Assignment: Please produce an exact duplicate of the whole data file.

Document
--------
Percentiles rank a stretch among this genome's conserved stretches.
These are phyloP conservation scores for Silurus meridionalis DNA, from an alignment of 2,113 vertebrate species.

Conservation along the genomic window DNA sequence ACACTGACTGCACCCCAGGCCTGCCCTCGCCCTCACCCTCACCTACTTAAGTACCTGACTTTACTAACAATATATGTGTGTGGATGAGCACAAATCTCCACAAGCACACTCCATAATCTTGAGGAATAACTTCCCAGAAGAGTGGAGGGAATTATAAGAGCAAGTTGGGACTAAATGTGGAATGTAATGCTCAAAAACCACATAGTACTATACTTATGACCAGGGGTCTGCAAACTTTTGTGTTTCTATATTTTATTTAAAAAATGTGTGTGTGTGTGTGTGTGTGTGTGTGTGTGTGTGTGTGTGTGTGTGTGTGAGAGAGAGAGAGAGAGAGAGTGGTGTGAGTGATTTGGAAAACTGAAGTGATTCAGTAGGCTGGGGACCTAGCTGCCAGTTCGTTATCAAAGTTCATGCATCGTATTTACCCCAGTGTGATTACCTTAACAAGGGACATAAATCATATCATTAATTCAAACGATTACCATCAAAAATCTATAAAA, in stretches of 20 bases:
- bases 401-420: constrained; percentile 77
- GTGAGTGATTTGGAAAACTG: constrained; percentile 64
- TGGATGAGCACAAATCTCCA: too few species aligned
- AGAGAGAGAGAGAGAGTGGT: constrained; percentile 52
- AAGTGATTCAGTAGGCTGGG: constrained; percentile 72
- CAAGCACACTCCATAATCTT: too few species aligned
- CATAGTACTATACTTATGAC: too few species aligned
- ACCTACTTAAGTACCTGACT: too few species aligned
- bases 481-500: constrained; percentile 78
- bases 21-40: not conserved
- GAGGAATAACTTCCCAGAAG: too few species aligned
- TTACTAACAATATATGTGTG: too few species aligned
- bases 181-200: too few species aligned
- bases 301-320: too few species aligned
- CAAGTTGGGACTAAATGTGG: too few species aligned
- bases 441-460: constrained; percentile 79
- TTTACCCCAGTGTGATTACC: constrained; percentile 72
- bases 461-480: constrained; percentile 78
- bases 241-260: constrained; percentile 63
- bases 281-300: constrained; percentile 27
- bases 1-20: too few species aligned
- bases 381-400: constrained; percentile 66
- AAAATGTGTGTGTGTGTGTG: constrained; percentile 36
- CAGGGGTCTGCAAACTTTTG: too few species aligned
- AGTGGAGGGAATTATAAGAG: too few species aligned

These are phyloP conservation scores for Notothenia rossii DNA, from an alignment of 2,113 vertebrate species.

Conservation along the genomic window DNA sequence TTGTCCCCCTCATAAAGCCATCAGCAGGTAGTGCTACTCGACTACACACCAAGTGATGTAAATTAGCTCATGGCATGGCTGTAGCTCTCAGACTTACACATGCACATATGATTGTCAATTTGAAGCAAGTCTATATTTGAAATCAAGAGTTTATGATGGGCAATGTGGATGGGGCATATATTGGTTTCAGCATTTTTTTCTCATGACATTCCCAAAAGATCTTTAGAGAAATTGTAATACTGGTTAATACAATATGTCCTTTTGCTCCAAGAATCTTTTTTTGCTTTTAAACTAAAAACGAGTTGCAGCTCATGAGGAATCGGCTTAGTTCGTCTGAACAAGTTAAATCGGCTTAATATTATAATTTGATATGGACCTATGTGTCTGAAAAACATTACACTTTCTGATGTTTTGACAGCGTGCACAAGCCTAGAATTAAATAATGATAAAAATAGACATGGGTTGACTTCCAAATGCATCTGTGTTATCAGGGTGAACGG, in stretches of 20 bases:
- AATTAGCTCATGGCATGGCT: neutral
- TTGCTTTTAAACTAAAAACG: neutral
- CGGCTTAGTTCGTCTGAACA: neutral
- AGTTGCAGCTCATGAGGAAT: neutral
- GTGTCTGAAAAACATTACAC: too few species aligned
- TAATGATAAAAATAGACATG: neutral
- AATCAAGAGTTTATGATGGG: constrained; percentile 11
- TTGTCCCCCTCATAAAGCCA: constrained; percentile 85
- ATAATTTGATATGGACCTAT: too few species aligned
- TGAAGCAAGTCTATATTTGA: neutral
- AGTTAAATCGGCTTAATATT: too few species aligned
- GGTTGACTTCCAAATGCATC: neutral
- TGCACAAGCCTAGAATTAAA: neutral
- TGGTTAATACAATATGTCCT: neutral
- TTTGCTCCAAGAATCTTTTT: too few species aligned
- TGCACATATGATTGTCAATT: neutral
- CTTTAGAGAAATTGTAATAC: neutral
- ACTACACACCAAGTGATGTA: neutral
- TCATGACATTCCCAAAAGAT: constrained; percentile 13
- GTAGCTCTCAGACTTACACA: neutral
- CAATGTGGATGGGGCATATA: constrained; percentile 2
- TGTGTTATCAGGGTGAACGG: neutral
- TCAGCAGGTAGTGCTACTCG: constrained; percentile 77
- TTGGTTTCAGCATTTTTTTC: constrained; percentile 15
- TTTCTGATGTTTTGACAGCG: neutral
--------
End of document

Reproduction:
Percentiles rank a stretch among this genome's conserved stretches.
These are phyloP conservation scores for Silurus meridionalis DNA, from an alignment of 2,113 vertebrate species.

Conservation along the genomic window DNA sequence ACACTGACTGCACCCCAGGCCTGCCCTCGCCCTCACCCTCACCTACTTAAGTACCTGACTTTACTAACAATATATGTGTGTGGATGAGCACAAATCTCCACAAGCACACTCCATAATCTTGAGGAATAACTTCCCAGAAGAGTGGAGGGAATTATAAGAGCAAGTTGGGACTAAATGTGGAATGTAATGCTCAAAAACCACATAGTACTATACTTATGACCAGGGGTCTGCAAACTTTTGTGTTTCTATATTTTATTTAAAAAATGTGTGTGTGTGTGTGTGTGTGTGTGTGTGTGTGTGTGTGTGTGTGTGTGTGAGAGAGAGAGAGAGAGAGAGTGGTGTGAGTGATTTGGAAAACTGAAGTGATTCAGTAGGCTGGGGACCTAGCTGCCAGTTCGTTATCAAAGTTCATGCATCGTATTTACCCCAGTGTGATTACCTTAACAAGGGACATAAATCATATCATTAATTCAAACGATTACCATCAAAAATCTATAAAA, in stretches of 20 bases:
- bases 401-420: constrained; percentile 77
- GTGAGTGATTTGGAAAACTG: constrained; percentile 64
- TGGATGAGCACAAATCTCCA: too few species aligned
- AGAGAGAGAGAGAGAGTGGT: constrained; percentile 52
- AAGTGATTCAGTAGGCTGGG: constrained; percentile 72
- CAAGCACACTCCATAATCTT: too few species aligned
- CATAGTACTATACTTATGAC: too few species aligned
- ACCTACTTAAGTACCTGACT: too few species aligned
- bases 481-500: constrained; percentile 78
- bases 21-40: not conserved
- GAGGAATAACTTCCCAGAAG: too few species aligned
- TTACTAACAATATATGTGTG: too few species aligned
- bases 181-200: too few species aligned
- bases 301-320: too few species aligned
- CAAGTTGGGACTAAATGTGG: too few species aligned
- bases 441-460: constrained; percentile 79
- TTTACCCCAGTGTGATTACC: constrained; percentile 72
- bases 461-480: constrained; percentile 78
- bases 241-260: constrained; percentile 63
- bases 281-300: constrained; percentile 27
- bases 1-20: too few species aligned
- bases 381-400: constrained; percentile 66
- AAAATGTGTGTGTGTGTGTG: constrained; percentile 36
- CAGGGGTCTGCAAACTTTTG: too few species aligned
- AGTGGAGGGAATTATAAGAG: too few species aligned

These are phyloP conservation scores for Notothenia rossii DNA, from an alignment of 2,113 vertebrate species.

Conservation along the genomic window DNA sequence TTGTCCCCCTCATAAAGCCATCAGCAGGTAGTGCTACTCGACTACACACCAAGTGATGTAAATTAGCTCATGGCATGGCTGTAGCTCTCAGACTTACACATGCACATATGATTGTCAATTTGAAGCAAGTCTATATTTGAAATCAAGAGTTTATGATGGGCAATGTGGATGGGGCATATATTGGTTTCAGCATTTTTTTCTCATGACATTCCCAAAAGATCTTTAGAGAAATTGTAATACTGGTTAATACAATATGTCCTTTTGCTCCAAGAATCTTTTTTTGCTTTTAAACTAAAAACGAGTTGCAGCTCATGAGGAATCGGCTTAGTTCGTCTGAACAAGTTAAATCGGCTTAATATTATAATTTGATATGGACCTATGTGTCTGAAAAACATTACACTTTCTGATGTTTTGACAGCGTGCACAAGCCTAGAATTAAATAATGATAAAAATAGACATGGGTTGACTTCCAAATGCATCTGTGTTATCAGGGTGAACGG, in stretches of 20 bases:
- AATTAGCTCATGGCATGGCT: neutral
- TTGCTTTTAAACTAAAAACG: neutral
- CGGCTTAGTTCGTCTGAACA: neutral
- AGTTGCAGCTCATGAGGAAT: neutral
- GTGTCTGAAAAACATTACAC: too few species aligned
- TAATGATAAAAATAGACATG: neutral
- AATCAAGAGTTTATGATGGG: constrained; percentile 11
- TTGTCCCCCTCATAAAGCCA: constrained; percentile 85
- ATAATTTGATATGGACCTAT: too few species aligned
- TGAAGCAAGTCTATATTTGA: neutral
- AGTTAAATCGGCTTAATATT: too few species aligned
- GGTTGACTTCCAAATGCATC: neutral
- TGCACAAGCCTAGAATTAAA: neutral
- TGGTTAATACAATATGTCCT: neutral
- TTTGCTCCAAGAATCTTTTT: too few species aligned
- TGCACATATGATTGTCAATT: neutral
- CTTTAGAGAAATTGTAATAC: neutral
- ACTACACACCAAGTGATGTA: neutral
- TCATGACATTCCCAAAAGAT: constrained; percentile 13
- GTAGCTCTCAGACTTACACA: neutral
- CAATGTGGATGGGGCATATA: constrained; percentile 2
- TGTGTTATCAGGGTGAACGG: neutral
- TCAGCAGGTAGTGCTACTCG: constrained; percentile 77
- TTGGTTTCAGCATTTTTTTC: constrained; percentile 15
- TTTCTGATGTTTTGACAGCG: neutral